By Wyatt Haldin
From the very beginning of the automotive age, fast cars and females have gone together like hot dogs, baseball and apple pie, and as you can see, this month DRAG ILLUSTRATED is highlighting the accomplishments of women in the sport of drag racing. We’re not falling prey to the politically correct crap that trumpets “diversity” at all costs; it’s just that there are some amazing women who happen to be damn good race car drivers and crew members.
Some estrogen mixed into this testosterone-driven sport livens up the drama that naturally surrounds these over-the-top, fixed-distance acceleration contests. For anyone who thinks a woman getting a driving or wrenching role in drag racing is the extension of some kind of affirmative action program, forget it.
Women have had to overcome many obstacles that men never dreamed of encountering. I recall a memorable scene from the great motion picture, “Heart Like A Wheel,” in which a young Shirley Muldowney has to find three fellow racers to sign off on her competition license application. After hearing “no” for what seemed like a hundred times, she finally gets “Big Daddy” Don Garlits to be the first to give her his signature. With a little coaxing from Garlits, other signers are found and the rest is history.
A few years ago I had the honor and pleasure of having supper with Ron Leek and Don Garlits at a restaurant in Rockford, Illinois, and wanted to ask Garlits about that incident, but with all the tales being told I wasn’t able to steer the conversation in that direction. Regardless, history shows that Shirley went on to enjoy a stellar career in Top Fuel and Funny Car racing, crowned by a then-unprecedented three NHRA and one AHRA world championships. Not too shabby for a lady that almost couldn’t get a competition license because she was a “girl.”
Or consider Alexis DeJoria, who is gracing our cover this month, as a prime example of the class act the women of drag racing are currently putting forward. Shirley Muldowney paved the way for a woman like Alexis to do things right from the get go. Being financially capable of starting at the top of the mountain does not mean it’s always a smart thing to do and Alexis, the heiress to the Paul Mitchell Salons and Tequila Patron fortunes and currently driving the Tequila Patron Funny Car, started her drag racing career at the wheel of a Super Comp dragster and advanced up through the Alcohol Funny Car ranks before landing in the driver’s seat of a nitro-burning flopper. I’ve never driven a fuel Funny Car, of course, but I imagine it’s not the type of vehicle you want to cut your racing teeth in and I applaud Alexis for demonstrating wisdom and patience in her approach.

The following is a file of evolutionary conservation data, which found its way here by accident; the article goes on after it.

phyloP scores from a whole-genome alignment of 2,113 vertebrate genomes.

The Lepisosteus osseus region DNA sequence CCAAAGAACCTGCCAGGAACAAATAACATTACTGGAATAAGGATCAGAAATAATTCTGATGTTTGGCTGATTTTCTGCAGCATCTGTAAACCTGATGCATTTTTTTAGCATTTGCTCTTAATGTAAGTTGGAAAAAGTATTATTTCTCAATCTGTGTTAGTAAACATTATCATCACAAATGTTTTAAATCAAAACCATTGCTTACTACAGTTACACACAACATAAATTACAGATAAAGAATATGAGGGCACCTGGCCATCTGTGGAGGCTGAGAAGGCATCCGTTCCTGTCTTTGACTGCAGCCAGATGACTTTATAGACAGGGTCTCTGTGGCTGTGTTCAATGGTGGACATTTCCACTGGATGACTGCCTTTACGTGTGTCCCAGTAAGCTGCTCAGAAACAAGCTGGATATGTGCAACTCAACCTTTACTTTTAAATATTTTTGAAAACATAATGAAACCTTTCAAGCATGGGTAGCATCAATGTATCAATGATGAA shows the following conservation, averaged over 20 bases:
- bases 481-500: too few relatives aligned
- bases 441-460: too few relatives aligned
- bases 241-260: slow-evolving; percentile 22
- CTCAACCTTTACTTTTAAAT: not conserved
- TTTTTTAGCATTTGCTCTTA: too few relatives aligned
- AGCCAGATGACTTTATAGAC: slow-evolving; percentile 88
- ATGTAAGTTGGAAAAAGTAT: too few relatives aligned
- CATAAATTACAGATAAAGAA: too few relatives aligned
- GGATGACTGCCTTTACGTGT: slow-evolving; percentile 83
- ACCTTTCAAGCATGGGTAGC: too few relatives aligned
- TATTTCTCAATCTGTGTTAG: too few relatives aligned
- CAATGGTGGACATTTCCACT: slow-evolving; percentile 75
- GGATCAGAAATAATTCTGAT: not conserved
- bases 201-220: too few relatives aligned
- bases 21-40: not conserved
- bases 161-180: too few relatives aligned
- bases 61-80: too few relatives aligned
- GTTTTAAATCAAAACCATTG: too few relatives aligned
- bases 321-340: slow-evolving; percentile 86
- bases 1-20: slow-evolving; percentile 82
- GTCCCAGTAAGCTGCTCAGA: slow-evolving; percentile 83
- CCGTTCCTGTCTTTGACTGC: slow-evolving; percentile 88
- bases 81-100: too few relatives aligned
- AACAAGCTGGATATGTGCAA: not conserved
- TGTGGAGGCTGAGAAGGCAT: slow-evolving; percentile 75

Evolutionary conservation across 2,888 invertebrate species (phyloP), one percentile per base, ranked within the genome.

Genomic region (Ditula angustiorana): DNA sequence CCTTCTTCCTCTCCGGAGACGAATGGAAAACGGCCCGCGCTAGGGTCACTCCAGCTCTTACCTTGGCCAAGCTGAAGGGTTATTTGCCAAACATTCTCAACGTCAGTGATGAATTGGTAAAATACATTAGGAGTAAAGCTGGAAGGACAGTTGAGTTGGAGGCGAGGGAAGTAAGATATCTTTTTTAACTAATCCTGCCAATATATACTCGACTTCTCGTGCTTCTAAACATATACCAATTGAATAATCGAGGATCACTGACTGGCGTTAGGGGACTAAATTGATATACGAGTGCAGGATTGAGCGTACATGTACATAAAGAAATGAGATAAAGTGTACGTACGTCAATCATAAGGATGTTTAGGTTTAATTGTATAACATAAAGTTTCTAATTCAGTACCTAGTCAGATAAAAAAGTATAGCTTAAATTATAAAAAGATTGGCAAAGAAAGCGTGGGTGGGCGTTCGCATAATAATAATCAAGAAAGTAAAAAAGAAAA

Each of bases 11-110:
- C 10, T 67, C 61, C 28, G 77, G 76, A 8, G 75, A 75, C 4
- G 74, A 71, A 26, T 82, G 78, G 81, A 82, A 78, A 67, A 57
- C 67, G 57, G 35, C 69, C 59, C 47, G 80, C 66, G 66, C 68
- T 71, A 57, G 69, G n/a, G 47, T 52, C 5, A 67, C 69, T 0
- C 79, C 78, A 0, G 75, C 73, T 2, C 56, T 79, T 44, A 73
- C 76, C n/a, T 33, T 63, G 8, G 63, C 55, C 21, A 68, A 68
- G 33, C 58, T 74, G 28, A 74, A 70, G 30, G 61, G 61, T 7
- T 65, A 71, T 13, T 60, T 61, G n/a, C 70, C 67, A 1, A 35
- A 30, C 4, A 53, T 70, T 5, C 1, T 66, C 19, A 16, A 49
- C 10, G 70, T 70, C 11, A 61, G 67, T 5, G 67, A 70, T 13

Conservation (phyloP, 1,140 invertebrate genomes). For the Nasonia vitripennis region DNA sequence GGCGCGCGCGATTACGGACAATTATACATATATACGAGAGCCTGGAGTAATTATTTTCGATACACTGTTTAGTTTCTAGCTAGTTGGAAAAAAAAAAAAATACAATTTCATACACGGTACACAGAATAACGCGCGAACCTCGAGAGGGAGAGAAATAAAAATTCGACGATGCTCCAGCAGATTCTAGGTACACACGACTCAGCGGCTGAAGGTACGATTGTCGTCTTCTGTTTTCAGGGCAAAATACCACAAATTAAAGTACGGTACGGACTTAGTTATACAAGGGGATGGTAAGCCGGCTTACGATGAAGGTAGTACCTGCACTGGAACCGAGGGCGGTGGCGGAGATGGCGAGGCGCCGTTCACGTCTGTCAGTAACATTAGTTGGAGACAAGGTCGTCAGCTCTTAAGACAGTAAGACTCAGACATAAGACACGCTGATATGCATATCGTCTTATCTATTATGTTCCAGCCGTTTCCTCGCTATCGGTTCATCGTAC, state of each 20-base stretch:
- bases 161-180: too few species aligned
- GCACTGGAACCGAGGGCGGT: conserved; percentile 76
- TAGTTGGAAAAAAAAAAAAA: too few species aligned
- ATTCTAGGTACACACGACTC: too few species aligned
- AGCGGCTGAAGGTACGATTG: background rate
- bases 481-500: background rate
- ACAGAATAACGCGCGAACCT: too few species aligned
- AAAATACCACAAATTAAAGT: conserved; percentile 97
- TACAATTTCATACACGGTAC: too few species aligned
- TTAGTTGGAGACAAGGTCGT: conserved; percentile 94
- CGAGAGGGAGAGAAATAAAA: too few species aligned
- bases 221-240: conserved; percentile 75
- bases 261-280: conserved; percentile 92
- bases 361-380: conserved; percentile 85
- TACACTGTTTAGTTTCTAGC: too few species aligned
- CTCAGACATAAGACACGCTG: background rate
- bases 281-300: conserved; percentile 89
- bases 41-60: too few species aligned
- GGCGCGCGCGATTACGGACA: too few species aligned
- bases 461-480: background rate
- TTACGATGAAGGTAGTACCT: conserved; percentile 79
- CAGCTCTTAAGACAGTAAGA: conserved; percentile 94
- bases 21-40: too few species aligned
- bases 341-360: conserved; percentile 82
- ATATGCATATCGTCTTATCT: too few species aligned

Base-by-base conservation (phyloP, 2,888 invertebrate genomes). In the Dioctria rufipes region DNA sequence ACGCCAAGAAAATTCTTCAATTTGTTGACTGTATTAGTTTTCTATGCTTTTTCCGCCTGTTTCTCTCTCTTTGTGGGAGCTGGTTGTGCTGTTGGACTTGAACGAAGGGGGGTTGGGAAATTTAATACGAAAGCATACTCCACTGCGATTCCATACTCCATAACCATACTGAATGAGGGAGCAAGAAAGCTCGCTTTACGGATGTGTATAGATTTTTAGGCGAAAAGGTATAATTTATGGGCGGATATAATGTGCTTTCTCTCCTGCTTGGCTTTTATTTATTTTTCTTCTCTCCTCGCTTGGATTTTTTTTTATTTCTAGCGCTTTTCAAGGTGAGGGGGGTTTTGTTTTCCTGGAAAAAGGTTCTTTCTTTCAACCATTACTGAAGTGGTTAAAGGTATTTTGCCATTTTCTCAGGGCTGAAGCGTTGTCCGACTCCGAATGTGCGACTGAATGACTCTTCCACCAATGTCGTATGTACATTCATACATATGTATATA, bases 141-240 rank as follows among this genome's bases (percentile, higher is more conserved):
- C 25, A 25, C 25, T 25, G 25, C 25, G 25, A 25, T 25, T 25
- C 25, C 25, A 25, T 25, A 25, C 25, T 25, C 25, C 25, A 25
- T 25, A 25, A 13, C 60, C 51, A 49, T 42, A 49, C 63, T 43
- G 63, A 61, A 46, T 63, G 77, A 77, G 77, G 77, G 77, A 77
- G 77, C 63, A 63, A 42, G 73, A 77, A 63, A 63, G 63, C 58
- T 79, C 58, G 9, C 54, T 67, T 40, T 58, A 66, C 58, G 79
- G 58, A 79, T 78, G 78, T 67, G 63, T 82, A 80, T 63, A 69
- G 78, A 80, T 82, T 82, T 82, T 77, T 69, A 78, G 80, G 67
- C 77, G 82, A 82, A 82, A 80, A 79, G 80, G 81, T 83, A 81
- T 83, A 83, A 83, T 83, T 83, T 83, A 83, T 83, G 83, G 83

When we were planning the women in racing theme for this issue, the idea was unanimously supported by everyone and anyone who was asked and ultimately is slated to become an annual installment of DRAG ILLUSTRATED. Unfortunately, no matter the topic, in this business for every up side there are usually an equal number of pitfalls to avoid. Number one on this list is not an easy fix; no matter how exhaustive the list of stories, some people are going to be left out and there are going to be some hurt feelings. We’ve agonized over this in the past and have come to the conclusion that we simply can’t please everyone every time.
We do our best to let the merits of each person’s accomplishments be the deciding factor on whether a story sees the light of day, or not. It would be very easy to let petty differences, perceived offenses and advertising influences dictate who goes into an issue and who stays out, but that would also be a very poor way to serve our reading audience. The fact remains, there is a finite number of pages and an almost infinite number of options, and I think our editor, Wes Buck, and his capable editorial staff does a remarkable job in making some tough choices for each and every issue of this publication.
In the long run, what DRAG ILLUSTRATED does is make racers feel good about what they do; feel good about putting a deposit down on that new car; feel good about ordering that new motor; feel good about picking up that new enclosed trailer. All racers, male and female, love to see themselves and their cars on the pages of a magazine and deserve every drop of ink they get. A lot of sacrifices are made to go fast and drag racing has been described by many as an incurable disease. Once a person gets a taste of going fast, quickly, it’s awfully hard not to want to do it again and again.
So, we hope you enjoy this issue and the enclosed articles on some of the fastest women on the planet. From the fuel-burning Funny Car of Alexis DeJoria to the thundering jet dragster of Jill “Queen Of Diamonds” Canuso to Jackie Alley and her Super Stock Camaro and everything in between, we’ve done our best to bring you a wide cross-section of the women of drag racing in 2013. We say it a lot around here, but this job truly is a labor of love.